Our understanding of animal flight has inspired the design of new aerial robots with more effective flight capacities through the process of biomimetics and bioinspiration. The aerodynamic origin of the elevated performance of flying animals remains, however, poorly understood. In this themed issue, animal flight research and aerial robot development coalesce to offer a broader perspective on the current advances and future directions in these coevolving fields of research. Together, four reviews summarize and 14 reports contribute to our understanding of low Reynolds number flight. This area of applied aerodynamics research is challenging to dissect due to the complicated flow phenomena that include laminar–turbulent flow transition, laminar separation bubbles, delayed stall and nonlinear vortex dynamics. Our mechanistic understanding of low Reynolds number flight has perhaps been advanced most by the development of dynamically scaled robot models and new specialized wind tunnel facilities: in particular, the tiltable Lund flight tunnel for animal migration research and the recently developed AFAR hypobaric wind tunnel for high-altitude animal flight studies. These world-class facilities are now complemented with a specialized low Reynolds number wind tunnel for studying the effect of turbulence on animal and robot flight in much greater detail than previously possible. This is particular timely, because the study of flight in extremely laminar versus turbulent flow opens a new frontier in our understanding of animal flight. Advancing this new area will offer inspiration for developing more efficient high-altitude aerial robots and removes roadblocks for aerial robots operating in turbulent urban environments.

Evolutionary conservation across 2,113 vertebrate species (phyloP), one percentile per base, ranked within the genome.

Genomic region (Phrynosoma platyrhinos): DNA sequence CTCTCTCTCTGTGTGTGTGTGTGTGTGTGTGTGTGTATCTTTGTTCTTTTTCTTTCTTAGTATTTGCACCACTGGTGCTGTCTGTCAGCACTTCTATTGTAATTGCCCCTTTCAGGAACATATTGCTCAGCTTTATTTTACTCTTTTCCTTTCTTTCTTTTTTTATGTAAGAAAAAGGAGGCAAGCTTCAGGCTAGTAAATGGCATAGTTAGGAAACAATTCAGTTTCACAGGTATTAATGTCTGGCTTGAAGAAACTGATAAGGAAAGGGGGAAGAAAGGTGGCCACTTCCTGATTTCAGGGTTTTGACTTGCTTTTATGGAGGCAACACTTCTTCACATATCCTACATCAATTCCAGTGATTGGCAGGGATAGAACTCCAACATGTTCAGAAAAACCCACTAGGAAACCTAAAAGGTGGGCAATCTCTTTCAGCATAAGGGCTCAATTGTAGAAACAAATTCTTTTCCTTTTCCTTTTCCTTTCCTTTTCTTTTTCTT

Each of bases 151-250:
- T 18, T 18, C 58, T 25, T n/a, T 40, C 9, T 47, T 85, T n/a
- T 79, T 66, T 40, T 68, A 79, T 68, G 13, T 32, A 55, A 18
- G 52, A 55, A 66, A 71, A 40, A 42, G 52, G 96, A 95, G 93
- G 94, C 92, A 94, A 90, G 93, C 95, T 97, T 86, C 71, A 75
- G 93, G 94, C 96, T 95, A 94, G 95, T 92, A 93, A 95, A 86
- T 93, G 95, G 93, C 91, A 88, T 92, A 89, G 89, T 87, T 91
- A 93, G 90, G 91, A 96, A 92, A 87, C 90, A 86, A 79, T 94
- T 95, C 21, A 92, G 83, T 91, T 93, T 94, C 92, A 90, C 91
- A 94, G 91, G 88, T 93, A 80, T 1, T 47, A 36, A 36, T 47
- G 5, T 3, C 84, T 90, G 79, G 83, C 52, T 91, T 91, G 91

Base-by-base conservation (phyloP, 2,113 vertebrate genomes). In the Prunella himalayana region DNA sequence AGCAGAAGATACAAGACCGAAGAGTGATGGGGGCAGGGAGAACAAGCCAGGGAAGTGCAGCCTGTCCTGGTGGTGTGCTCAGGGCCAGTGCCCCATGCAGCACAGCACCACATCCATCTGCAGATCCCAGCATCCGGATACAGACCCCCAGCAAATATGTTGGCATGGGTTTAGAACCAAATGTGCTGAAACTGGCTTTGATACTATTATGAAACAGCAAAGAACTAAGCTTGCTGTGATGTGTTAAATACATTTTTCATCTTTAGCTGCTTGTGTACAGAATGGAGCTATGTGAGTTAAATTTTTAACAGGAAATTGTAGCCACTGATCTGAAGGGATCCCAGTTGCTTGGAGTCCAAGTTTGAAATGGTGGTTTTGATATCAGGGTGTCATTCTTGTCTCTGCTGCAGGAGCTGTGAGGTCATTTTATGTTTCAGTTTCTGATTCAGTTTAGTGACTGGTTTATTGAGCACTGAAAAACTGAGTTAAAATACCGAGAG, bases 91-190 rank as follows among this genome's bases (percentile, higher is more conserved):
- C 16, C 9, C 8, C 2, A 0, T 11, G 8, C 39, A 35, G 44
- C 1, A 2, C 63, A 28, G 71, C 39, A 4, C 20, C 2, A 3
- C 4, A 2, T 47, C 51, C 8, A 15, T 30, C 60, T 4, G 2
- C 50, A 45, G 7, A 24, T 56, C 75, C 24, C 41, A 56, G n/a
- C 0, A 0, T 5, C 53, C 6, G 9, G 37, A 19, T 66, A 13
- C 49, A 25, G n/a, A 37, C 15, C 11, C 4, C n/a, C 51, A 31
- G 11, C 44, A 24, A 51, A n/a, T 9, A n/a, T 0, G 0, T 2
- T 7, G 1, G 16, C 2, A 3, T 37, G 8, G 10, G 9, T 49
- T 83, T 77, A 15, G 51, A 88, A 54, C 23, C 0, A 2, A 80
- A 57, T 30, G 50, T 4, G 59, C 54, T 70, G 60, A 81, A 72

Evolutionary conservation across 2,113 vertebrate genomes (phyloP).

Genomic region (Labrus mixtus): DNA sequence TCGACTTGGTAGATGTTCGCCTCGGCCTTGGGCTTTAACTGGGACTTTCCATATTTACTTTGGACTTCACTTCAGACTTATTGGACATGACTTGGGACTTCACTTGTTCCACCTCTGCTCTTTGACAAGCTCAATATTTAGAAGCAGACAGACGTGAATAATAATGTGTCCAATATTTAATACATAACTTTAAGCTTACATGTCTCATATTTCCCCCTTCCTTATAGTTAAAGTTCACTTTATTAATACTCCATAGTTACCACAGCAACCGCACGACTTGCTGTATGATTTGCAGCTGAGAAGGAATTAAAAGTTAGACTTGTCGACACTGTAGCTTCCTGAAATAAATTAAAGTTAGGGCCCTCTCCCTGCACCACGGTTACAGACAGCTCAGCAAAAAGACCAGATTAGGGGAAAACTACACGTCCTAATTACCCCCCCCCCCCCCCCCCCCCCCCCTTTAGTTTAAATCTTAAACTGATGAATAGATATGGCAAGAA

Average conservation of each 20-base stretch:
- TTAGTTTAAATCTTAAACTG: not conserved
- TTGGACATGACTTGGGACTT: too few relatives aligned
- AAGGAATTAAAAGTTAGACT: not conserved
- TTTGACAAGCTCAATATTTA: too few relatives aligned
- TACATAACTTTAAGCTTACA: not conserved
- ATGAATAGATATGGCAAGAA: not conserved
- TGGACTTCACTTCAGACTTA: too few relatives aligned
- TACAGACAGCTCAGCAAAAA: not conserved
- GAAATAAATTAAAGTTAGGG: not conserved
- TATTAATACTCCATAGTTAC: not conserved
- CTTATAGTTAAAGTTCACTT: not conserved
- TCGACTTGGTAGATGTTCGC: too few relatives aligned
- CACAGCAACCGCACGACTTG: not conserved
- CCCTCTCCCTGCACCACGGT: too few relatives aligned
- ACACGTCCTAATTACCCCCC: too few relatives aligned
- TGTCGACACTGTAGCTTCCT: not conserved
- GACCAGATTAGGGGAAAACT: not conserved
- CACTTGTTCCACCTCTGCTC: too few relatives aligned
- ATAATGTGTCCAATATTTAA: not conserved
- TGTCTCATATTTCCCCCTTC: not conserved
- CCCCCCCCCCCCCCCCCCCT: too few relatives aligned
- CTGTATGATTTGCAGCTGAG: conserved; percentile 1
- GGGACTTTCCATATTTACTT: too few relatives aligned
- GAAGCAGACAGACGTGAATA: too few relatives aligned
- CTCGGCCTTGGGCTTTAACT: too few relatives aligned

1. New reviews of aerial robotics and animal flight
Animal flight offers diverse and surprising solutions for extending aerial robot mission times [1,2]. This ranges from energy-efficient perching behaviours and silent flight to allocating computational resources more effectively during exceptionally long missions inspired by how birds sleep on the wing. Conversely, mechanical concepts and measurement techniques that have shaped the development of first airplanes and now aerial robots have been essential to underpin our understanding of animal flight mechanistically (figure 1).
For engaging in flight, takeoff and landing are critical behaviours to transition from the terrestrial to the aerial environment . The short flight times of current small flying robots make perching, as animals do when they switch between terrestrial and aerial locomotion, especially valuable to achieve versatility. The review by Roderick et al.  not only presents state-of-the-art perching performance of aerial robots, but also provides a unique overview of the broad range of underused solutions that animals demonstrate for perching on natural and engineered surfaces in the environment. In addition to perching, Karydis et al.  discuss how careful component selection, energy-aware flight planners and controllers, and multimodal locomotion in general can greatly extend mission utility. The same concepts can be used to generate new hypotheses for interpreting animal flight behaviour. The behaviour of animals is often enabled through unique morphological specializations. Wagner et al.  review how the integument specialization of owls, unique silent feathers, are perhaps one of the most inspiring solutions available for making aerial robots quieter. Finally, a mostly overlooked specialization in animal flight is that birds can sleep on the wing. Rattenborg  offers a critical introduction in this poorly understood aerial behaviour and shows how great frigatebirds sleep in unexpected ways and for remarkably small amounts of time. This ability offers new inspiration for managing situational awareness and information processing in flying robots.